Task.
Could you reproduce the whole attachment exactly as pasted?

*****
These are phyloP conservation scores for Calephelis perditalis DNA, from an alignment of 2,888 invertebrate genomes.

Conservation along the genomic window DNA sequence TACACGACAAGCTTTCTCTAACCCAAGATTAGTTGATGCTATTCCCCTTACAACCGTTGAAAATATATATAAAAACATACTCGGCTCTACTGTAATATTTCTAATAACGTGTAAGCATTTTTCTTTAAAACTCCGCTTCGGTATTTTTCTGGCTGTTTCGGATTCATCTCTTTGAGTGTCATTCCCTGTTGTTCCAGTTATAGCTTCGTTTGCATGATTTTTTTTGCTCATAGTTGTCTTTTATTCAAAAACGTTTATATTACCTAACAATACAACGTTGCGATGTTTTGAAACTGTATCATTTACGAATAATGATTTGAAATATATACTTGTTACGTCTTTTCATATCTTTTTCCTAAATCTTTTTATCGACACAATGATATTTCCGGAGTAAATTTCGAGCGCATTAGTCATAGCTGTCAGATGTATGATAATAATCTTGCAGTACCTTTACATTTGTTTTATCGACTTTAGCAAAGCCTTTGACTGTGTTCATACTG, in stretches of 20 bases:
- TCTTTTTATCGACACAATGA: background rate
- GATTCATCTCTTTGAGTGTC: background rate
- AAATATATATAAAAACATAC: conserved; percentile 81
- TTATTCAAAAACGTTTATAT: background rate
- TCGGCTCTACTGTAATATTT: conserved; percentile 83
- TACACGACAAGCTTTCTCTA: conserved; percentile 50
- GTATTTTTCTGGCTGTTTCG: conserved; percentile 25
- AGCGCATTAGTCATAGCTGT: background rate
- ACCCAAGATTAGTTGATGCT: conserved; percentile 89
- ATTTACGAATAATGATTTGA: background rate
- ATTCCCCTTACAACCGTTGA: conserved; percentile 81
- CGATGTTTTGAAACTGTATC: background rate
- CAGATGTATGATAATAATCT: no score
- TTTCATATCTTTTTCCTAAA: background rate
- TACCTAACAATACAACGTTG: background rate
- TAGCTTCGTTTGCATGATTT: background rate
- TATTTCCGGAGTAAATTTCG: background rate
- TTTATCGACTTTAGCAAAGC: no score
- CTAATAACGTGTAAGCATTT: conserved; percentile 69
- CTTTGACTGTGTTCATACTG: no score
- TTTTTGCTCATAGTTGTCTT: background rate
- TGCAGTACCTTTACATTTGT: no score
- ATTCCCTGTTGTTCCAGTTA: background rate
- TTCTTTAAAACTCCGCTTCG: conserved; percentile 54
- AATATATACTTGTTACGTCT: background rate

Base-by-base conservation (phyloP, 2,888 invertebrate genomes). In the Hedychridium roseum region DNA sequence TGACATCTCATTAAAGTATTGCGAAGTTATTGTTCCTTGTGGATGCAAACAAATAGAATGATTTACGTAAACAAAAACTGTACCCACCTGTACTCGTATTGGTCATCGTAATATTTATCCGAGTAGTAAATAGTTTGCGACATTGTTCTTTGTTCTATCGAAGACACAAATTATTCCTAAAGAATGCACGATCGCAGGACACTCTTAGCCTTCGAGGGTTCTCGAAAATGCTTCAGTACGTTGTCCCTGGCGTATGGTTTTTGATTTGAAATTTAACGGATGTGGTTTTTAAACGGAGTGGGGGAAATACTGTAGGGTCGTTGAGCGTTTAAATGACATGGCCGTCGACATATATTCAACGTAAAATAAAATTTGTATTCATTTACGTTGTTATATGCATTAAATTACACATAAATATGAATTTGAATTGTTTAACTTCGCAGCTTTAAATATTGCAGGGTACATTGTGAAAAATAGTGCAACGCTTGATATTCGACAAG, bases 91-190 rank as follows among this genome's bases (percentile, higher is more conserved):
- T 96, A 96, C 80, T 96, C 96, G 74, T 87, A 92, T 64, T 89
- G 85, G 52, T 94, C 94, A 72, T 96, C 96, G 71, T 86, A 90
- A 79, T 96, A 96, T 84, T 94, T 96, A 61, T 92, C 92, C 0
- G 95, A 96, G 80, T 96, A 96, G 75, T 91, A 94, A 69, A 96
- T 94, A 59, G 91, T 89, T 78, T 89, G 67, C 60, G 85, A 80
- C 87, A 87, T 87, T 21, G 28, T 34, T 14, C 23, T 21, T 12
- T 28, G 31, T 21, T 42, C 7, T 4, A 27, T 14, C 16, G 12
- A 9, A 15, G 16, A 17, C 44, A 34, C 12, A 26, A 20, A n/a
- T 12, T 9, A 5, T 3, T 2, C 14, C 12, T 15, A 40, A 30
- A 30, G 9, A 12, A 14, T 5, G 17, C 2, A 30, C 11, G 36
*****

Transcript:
These are phyloP conservation scores for Calephelis perditalis DNA, from an alignment of 2,888 invertebrate genomes.

Conservation along the genomic window DNA sequence TACACGACAAGCTTTCTCTAACCCAAGATTAGTTGATGCTATTCCCCTTACAACCGTTGAAAATATATATAAAAACATACTCGGCTCTACTGTAATATTTCTAATAACGTGTAAGCATTTTTCTTTAAAACTCCGCTTCGGTATTTTTCTGGCTGTTTCGGATTCATCTCTTTGAGTGTCATTCCCTGTTGTTCCAGTTATAGCTTCGTTTGCATGATTTTTTTTGCTCATAGTTGTCTTTTATTCAAAAACGTTTATATTACCTAACAATACAACGTTGCGATGTTTTGAAACTGTATCATTTACGAATAATGATTTGAAATATATACTTGTTACGTCTTTTCATATCTTTTTCCTAAATCTTTTTATCGACACAATGATATTTCCGGAGTAAATTTCGAGCGCATTAGTCATAGCTGTCAGATGTATGATAATAATCTTGCAGTACCTTTACATTTGTTTTATCGACTTTAGCAAAGCCTTTGACTGTGTTCATACTG, in stretches of 20 bases:
- TCTTTTTATCGACACAATGA: background rate
- GATTCATCTCTTTGAGTGTC: background rate
- AAATATATATAAAAACATAC: conserved; percentile 81
- TTATTCAAAAACGTTTATAT: background rate
- TCGGCTCTACTGTAATATTT: conserved; percentile 83
- TACACGACAAGCTTTCTCTA: conserved; percentile 50
- GTATTTTTCTGGCTGTTTCG: conserved; percentile 25
- AGCGCATTAGTCATAGCTGT: background rate
- ACCCAAGATTAGTTGATGCT: conserved; percentile 89
- ATTTACGAATAATGATTTGA: background rate
- ATTCCCCTTACAACCGTTGA: conserved; percentile 81
- CGATGTTTTGAAACTGTATC: background rate
- CAGATGTATGATAATAATCT: no score
- TTTCATATCTTTTTCCTAAA: background rate
- TACCTAACAATACAACGTTG: background rate
- TAGCTTCGTTTGCATGATTT: background rate
- TATTTCCGGAGTAAATTTCG: background rate
- TTTATCGACTTTAGCAAAGC: no score
- CTAATAACGTGTAAGCATTT: conserved; percentile 69
- CTTTGACTGTGTTCATACTG: no score
- TTTTTGCTCATAGTTGTCTT: background rate
- TGCAGTACCTTTACATTTGT: no score
- ATTCCCTGTTGTTCCAGTTA: background rate
- TTCTTTAAAACTCCGCTTCG: conserved; percentile 54
- AATATATACTTGTTACGTCT: background rate

Base-by-base conservation (phyloP, 2,888 invertebrate genomes). In the Hedychridium roseum region DNA sequence TGACATCTCATTAAAGTATTGCGAAGTTATTGTTCCTTGTGGATGCAAACAAATAGAATGATTTACGTAAACAAAAACTGTACCCACCTGTACTCGTATTGGTCATCGTAATATTTATCCGAGTAGTAAATAGTTTGCGACATTGTTCTTTGTTCTATCGAAGACACAAATTATTCCTAAAGAATGCACGATCGCAGGACACTCTTAGCCTTCGAGGGTTCTCGAAAATGCTTCAGTACGTTGTCCCTGGCGTATGGTTTTTGATTTGAAATTTAACGGATGTGGTTTTTAAACGGAGTGGGGGAAATACTGTAGGGTCGTTGAGCGTTTAAATGACATGGCCGTCGACATATATTCAACGTAAAATAAAATTTGTATTCATTTACGTTGTTATATGCATTAAATTACACATAAATATGAATTTGAATTGTTTAACTTCGCAGCTTTAAATATTGCAGGGTACATTGTGAAAAATAGTGCAACGCTTGATATTCGACAAG, bases 91-190 rank as follows among this genome's bases (percentile, higher is more conserved):
- T 96, A 96, C 80, T 96, C 96, G 74, T 87, A 92, T 64, T 89
- G 85, G 52, T 94, C 94, A 72, T 96, C 96, G 71, T 86, A 90
- A 79, T 96, A 96, T 84, T 94, T 96, A 61, T 92, C 92, C 0
- G 95, A 96, G 80, T 96, A 96, G 75, T 91, A 94, A 69, A 96
- T 94, A 59, G 91, T 89, T 78, T 89, G 67, C 60, G 85, A 80
- C 87, A 87, T 87, T 21, G 28, T 34, T 14, C 23, T 21, T 12
- T 28, G 31, T 21, T 42, C 7, T 4, A 27, T 14, C 16, G 12
- A 9, A 15, G 16, A 17, C 44, A 34, C 12, A 26, A 20, A n/a
- T 12, T 9, A 5, T 3, T 2, C 14, C 12, T 15, A 40, A 30
- A 30, G 9, A 12, A 14, T 5, G 17, C 2, A 30, C 11, G 36